The Problem of CFO Succession Planning and How Corporations Can Fix It

Today’s CFO role has drastically changed from what it once was. In times past, CFOs were heralded as the chief providers of financial data and reports. They’ve always been tasked with relaying the story of the company’s past to shareholders and board members and forecasting its financial future. 

The CFO role is now much more strategic. They’re expected to focus on value creation, integrate ESG and sustainability initiatives with corporate finances, and embrace digital transformation. As the CFO role becomes more entrenched in strategic leadership, the required skill set becomes increasingly broad.

The fact that CFOs are such an important part of the C-suite begs the question of why companies aren’t prioritizing succession planning for the role. According to recent data highlighted by Deloitte, 25% of corporations don’t have a succession plan in place for their current CFO. Among companies with revenue of $10 billion or more, 28% lack an adequate succession plan. 

This issue would likely not be so urgent if CFO resignations weren’t surging. In the first quarter of 2024, 82 CFOs at some of the largest organizations left their posts. The same high quit rate was seen in the preceding years. 

With increasing workloads making work/life balance more difficult, economic uncertainty making CFO replacement more likely, and corporations using the CFO role to train and develop the next CEO, the rate of CFOs staying put for decades at a time is no longer high. Boards and CEOs need to know how to handle these changes to sustain growth and success.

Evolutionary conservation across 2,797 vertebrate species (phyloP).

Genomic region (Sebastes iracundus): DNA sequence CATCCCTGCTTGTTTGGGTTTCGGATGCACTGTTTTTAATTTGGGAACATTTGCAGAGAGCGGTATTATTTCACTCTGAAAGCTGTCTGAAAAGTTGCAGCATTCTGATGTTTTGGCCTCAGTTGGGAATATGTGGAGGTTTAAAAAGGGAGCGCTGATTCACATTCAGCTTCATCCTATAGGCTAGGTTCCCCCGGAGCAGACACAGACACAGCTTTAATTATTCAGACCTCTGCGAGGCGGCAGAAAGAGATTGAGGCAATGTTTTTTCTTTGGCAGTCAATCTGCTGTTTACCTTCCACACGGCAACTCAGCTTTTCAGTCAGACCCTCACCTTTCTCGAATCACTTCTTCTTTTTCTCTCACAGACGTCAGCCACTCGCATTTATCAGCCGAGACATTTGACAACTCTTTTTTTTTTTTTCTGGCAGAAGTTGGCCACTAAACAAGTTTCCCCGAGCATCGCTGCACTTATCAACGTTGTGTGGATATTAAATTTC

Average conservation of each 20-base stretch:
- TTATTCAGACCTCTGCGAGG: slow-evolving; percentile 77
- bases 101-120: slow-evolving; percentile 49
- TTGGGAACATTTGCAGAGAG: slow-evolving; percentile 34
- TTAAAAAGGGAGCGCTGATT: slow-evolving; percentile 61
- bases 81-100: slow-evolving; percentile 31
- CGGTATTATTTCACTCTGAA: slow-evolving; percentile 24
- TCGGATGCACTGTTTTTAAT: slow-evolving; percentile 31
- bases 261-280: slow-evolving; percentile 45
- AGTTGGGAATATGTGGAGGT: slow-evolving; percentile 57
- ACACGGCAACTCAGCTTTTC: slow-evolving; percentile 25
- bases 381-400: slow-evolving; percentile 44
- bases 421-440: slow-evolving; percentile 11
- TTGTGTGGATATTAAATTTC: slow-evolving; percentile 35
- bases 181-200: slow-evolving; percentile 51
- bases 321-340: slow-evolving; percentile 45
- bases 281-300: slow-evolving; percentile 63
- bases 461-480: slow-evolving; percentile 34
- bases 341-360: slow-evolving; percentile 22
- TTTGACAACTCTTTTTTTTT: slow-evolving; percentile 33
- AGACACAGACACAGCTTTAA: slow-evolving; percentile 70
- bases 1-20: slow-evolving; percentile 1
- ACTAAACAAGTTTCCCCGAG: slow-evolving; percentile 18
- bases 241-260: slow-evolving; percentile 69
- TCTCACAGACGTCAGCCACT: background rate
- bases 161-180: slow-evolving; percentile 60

The Rise of the Interim CFO Role

Corporations aren’t recklessly eschewing the CFO role altogether. Instead, they’re turning to something a bit more temporary than a long-term successor: the interim CFO. While succession plans are declining at what some would deem too fast a clip, demand for interim CFOs is up more than 100% year over year.

Why is this happening? Part of it is due to a new awareness that there are executives out there who would agree to short-term work. Many of them command higher salaries and more robust benefits packages for their work, making the job even more appealing.

Hiring interim CFOs also quashes common issues that hinder CFOs from remaining in their roles over the long haul. Better pay and benefits can keep executives from seeking vertical moves for more money and can lead to better work/life balance. Short-term work also allows CFOs to try out different industries — Deloitte says 47% of finance chiefs cited this benefit as a primary consideration for leaving a job.

Interim CFOs Benefit Corporations Too

Hiring an interim CFO brings many benefits to the corporation as well. For one, it provides a short-term solution for filling a critical role in the midst of an ongoing talent shortage, when finding a new CFO can take anywhere from a few months to a year. 

Additionally, it allows smaller corporations that may not yet need a permanent CFO the opportunity to have that expertise in-house to help build a solid financial foundation for future growth.

However, the true benefit of interim CFOs lies in corporate teams having the opportunity to find a just-right match to solve a particular problem.